Header

UZH-Logo

Maintenance Infos

Weathering and mineralogical evolution in a high Alpine soil chronosequence: A combined approach using SEM–EDX, cathodoluminescence and Nomarski DIC microscopy


Mavris, Christian; Götze, Jens; Plötze, Michael; Egli, Markus (2012). Weathering and mineralogical evolution in a high Alpine soil chronosequence: A combined approach using SEM–EDX, cathodoluminescence and Nomarski DIC microscopy. Sedimentary Geology, 280:108-118.

Abstract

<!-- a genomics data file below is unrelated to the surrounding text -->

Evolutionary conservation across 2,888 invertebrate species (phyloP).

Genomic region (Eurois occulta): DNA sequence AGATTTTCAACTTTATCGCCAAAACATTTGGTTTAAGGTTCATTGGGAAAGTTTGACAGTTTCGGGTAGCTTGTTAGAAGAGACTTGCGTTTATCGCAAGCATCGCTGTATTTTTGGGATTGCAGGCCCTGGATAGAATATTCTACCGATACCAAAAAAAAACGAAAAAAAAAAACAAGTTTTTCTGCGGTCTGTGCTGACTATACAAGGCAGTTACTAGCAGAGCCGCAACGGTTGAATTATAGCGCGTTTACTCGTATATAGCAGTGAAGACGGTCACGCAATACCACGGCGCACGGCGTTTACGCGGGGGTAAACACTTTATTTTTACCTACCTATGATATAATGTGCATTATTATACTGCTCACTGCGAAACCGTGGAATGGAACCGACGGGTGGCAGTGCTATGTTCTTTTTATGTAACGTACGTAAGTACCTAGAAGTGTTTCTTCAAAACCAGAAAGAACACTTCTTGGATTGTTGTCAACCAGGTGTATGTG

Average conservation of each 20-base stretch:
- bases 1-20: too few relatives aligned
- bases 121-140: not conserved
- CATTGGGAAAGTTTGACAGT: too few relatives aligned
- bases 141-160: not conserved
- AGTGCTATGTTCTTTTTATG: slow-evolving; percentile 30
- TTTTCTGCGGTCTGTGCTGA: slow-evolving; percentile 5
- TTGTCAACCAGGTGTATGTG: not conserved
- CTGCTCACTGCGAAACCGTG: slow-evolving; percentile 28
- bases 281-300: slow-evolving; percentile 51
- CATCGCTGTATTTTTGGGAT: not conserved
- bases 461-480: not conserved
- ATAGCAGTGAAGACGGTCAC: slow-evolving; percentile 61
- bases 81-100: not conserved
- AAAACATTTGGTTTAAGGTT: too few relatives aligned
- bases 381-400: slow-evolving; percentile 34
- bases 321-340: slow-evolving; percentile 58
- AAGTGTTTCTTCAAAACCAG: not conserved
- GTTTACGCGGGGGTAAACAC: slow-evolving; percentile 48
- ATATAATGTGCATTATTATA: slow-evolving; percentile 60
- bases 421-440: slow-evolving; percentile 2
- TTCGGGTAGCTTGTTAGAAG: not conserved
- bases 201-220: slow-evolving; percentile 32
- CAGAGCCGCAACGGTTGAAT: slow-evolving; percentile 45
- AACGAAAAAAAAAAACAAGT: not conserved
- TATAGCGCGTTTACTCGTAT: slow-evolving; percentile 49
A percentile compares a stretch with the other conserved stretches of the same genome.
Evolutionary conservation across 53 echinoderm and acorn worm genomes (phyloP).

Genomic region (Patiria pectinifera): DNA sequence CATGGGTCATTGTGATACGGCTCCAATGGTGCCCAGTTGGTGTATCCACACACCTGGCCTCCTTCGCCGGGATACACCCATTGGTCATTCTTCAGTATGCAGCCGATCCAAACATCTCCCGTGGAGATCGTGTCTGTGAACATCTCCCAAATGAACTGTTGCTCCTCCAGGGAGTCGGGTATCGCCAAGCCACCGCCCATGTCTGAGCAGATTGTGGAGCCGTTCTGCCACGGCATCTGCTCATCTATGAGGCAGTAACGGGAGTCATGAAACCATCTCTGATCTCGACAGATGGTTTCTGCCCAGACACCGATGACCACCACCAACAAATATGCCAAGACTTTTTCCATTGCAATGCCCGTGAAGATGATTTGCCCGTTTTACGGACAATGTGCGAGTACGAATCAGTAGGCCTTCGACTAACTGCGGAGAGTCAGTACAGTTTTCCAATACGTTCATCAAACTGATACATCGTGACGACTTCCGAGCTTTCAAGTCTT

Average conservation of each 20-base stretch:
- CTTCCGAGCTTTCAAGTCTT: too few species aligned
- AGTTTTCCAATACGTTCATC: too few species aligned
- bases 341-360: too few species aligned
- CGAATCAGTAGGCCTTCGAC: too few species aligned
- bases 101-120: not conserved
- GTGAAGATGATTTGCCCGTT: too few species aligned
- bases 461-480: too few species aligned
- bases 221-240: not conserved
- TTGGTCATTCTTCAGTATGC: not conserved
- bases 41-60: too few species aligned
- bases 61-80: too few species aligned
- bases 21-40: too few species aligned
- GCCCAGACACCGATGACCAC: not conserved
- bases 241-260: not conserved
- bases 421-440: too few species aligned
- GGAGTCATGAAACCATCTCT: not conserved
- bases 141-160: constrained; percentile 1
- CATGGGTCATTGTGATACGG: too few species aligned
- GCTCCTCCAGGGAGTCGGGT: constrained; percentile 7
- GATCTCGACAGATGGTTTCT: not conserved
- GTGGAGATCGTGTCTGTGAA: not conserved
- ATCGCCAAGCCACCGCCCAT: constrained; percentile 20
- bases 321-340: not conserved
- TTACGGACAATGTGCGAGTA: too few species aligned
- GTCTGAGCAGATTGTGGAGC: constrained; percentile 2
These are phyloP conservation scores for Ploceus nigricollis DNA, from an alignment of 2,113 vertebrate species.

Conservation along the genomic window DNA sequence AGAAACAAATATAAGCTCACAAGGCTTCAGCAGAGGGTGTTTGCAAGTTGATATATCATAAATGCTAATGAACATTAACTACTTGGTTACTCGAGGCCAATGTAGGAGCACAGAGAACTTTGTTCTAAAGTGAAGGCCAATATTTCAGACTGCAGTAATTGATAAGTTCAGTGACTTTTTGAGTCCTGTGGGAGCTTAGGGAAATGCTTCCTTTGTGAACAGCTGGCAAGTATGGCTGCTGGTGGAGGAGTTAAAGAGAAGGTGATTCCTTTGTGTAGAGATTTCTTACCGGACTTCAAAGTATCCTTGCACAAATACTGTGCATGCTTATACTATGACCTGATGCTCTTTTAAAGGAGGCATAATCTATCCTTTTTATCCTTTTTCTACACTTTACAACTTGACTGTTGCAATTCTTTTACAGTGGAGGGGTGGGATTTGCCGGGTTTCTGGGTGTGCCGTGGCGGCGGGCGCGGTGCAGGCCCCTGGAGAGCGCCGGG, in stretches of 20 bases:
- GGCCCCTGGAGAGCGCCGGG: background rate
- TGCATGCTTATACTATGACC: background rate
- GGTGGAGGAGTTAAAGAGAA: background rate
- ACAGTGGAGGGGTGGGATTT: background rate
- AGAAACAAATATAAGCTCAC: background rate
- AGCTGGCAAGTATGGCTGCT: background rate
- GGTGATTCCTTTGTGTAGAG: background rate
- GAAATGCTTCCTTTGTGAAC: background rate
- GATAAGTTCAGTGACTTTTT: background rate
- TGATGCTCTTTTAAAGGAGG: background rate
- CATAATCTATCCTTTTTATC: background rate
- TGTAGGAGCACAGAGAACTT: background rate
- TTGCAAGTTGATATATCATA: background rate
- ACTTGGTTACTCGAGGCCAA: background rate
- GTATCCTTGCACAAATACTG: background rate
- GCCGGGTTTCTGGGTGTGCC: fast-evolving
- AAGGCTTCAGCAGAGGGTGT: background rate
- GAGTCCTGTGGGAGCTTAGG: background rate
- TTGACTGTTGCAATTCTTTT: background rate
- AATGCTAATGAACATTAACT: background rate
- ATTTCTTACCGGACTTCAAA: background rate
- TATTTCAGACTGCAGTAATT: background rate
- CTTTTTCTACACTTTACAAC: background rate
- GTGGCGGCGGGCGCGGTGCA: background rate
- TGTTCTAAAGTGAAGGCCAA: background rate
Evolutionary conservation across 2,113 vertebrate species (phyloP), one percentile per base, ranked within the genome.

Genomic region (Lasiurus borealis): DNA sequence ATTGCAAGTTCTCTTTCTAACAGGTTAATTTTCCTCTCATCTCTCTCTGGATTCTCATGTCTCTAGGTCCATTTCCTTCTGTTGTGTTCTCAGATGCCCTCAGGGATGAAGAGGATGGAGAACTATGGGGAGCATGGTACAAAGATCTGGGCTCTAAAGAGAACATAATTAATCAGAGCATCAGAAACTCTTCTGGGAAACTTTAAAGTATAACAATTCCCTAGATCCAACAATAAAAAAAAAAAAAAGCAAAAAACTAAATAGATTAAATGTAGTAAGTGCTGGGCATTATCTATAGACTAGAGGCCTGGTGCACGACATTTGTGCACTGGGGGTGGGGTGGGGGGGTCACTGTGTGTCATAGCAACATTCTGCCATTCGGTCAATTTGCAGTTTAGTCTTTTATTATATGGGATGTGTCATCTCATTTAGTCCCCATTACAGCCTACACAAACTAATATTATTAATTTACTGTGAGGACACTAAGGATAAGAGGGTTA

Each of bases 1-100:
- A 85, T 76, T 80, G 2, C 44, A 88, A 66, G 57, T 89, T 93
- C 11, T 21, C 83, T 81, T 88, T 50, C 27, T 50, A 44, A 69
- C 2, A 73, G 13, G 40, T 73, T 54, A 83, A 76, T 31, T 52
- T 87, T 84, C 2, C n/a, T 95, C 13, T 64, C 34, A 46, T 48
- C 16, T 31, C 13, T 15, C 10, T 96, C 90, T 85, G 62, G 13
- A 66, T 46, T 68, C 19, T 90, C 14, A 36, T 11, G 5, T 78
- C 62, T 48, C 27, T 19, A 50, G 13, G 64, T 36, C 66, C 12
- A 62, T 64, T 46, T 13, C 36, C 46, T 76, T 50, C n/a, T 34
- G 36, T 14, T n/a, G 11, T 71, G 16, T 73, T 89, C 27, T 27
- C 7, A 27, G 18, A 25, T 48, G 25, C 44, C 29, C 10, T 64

Physical and chemical weathering of primary minerals of granitic till in the proglacial area of Morteratsch (Switzerland) was investigated using cathodoluminescence (CL), Nomarski differential interference contrast (DIC) microscopy and scanning electron microscope (SEM–EDX). The investigated time-span ranges from 0 to 140 years of sediment exposure. For the very early stage of weathering or soil formation only little information is available. The main aim of our investigation was consequently to see whether weathering of primary minerals can be detected in such a short time-span using for the first time for soils well-established methods as CL and Nomarski DIC microscopy in geo- and material science such. For that purpose, the fine earth fraction (<2 mm) of topsoil samples was investigated. Some physical weathering had taken place within 140 years. The delamination of biotite seems to increase with time. SEM and CL analyses also demonstrate early weathering of quartz by evidencing edge pits and structural bonds – such as Si-O-Si in quartz – that start to break and to transform into free radicals. K-feldspar and plagioclase contain Fe. When using Fe3+ as reference point (680–700 nm) to standardise the CL spectra, the Al-O⁻-Al defects of K-feldspar exhibit a relative decrease with time; this was not the case for plagioclase. The CL measurements showed that the investigated apatite contained REE (rare earth elements) in the crystal structure. However, none of the other techniques (DIC, SEM–EDX) was helpful in detecting any specific weathering features for apatite. In the time span of 140 years, epidote weathering was evidenced using XRD in a previous investigation and here using DIC microscopy (morphologic changes). Several mineral changes could be traced within a very short weathering sequence using the applied techniques. These changes include physical (e.g. biotite), chemical or crystal structure (K-feldspar, biotite) features. Such an analytical combination is promising, therefore, for the detection of chemical, physical and mineralogical characteristics and changes in very young glacial sediments.